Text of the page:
For example, if you decide to fly to visit family or friends for Thanksgiving, Wayne said, you should not even dine indoors at a restaurant or participate in a sporting event in the meantime. Choosing the risk you want to take and possibly exposing yourself once – continuing to expose yourself makes it possible that you come up with Covid-19.

Make alternative holiday plans. Gathering with a trick or treat or for a communal meal comes with additional risks during an epidemic. Aronoff suggested they trade for less risky entertainment.

The CVC ranked typical fall activities by the risk of their Covid-19 exposure, and by their standards safe activities only included members of one’s household. The CDC said it is safer than carving a pumpkin or hunting a Halloween souvenir in an immediate family with a traditional trick or treatment. And instead of a Thanksgiving dinner with an extended family, the lowest-risk version of Thanksgiving, according to the CDC, only gathers people with whom you are separating Black Friday shopping for virtual sales.

How to vote

Wayne and Aronoff both agreed that voting was necessary even during an epidemic, and that it should not be abandoned. Whether you vote ahead of Nov. 3 or during the polls, it’s possible to limit contact on your Covid-19 at the time of voting.

If you can, vote by mail. The safest way to vote during an epidemic is to mail it to your ballot box, Wayne said, bypassing the polling station. (Read more about how mail voting works in each state.)

If you vote individually, vote early. Early polling dates and hours vary by state, but polling stations are usually less crowded before election day.

Find out about your polling place if you are voting in person. Learn as much as you can about your polling place before you go, Wayne said. What precautions are polling workers taking? How much time do you have to spend indoors while you are there?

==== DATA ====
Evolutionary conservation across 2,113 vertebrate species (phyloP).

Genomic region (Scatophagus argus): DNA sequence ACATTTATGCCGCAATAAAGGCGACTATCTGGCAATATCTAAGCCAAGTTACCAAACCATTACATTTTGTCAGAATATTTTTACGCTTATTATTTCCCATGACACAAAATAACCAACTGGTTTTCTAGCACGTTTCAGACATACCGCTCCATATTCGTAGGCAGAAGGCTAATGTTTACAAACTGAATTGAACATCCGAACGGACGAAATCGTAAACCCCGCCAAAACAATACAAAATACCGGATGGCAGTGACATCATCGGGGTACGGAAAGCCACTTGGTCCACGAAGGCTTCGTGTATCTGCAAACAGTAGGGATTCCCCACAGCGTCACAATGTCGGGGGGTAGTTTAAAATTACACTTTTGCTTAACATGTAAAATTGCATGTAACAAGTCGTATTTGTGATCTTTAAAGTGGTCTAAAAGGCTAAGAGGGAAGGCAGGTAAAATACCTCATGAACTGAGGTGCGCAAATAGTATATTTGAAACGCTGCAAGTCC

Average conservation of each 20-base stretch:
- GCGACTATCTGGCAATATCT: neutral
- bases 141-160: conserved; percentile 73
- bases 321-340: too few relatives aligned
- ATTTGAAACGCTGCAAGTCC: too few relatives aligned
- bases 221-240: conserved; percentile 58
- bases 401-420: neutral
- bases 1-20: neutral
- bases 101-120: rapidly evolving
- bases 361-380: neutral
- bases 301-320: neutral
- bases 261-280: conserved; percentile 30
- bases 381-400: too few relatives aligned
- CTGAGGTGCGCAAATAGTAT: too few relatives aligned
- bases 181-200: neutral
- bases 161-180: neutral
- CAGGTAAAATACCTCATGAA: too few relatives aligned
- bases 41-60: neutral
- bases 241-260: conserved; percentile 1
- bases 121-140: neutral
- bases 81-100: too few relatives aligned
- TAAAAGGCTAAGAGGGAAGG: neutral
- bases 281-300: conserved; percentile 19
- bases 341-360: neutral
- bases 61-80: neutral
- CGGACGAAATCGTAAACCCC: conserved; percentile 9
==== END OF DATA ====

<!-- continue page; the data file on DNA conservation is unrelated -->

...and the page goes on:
Bring the essentials. When you go to vote in person, Wayne said, wear a mask, bring a hand sanitizer and be aware of what you touch and the distance you keep from others.

How to beat epidemic fatigue

We have been in the epidemic for more than six months. We live with mask mandates, travel bans, expirations and scraps and upheavals of life, as we have known it for half a year. More than 200,000 Americans have died since Covid-19. It’s intrusive and upsetting, and it’s natural for some people to react to these changes with revolt.
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But we must be careful whether we know the work, or we will live this way longer, Aronoff said.

“We’re all fed up with Covid-19, which is definitely the effect of a terrible epidemic that seems to be going on,” he said. “But we’re not out of it yet … and in the absence of a vaccine, it’s up to us to continue to do our part to protect each other from this potentially deadly virus.”

Van compares it to drinking and driving without a serious incident. Just because you’re not injured or arrested doesn’t mean that behavior is sustainable or safe – and it’s only for people who blow up mask requirements or social distance guides.

“It’s possible that someone can be lucky many times,” he said.

But the more often someone engages in risky behaviors, the more likely they are to become ill with coronavirus.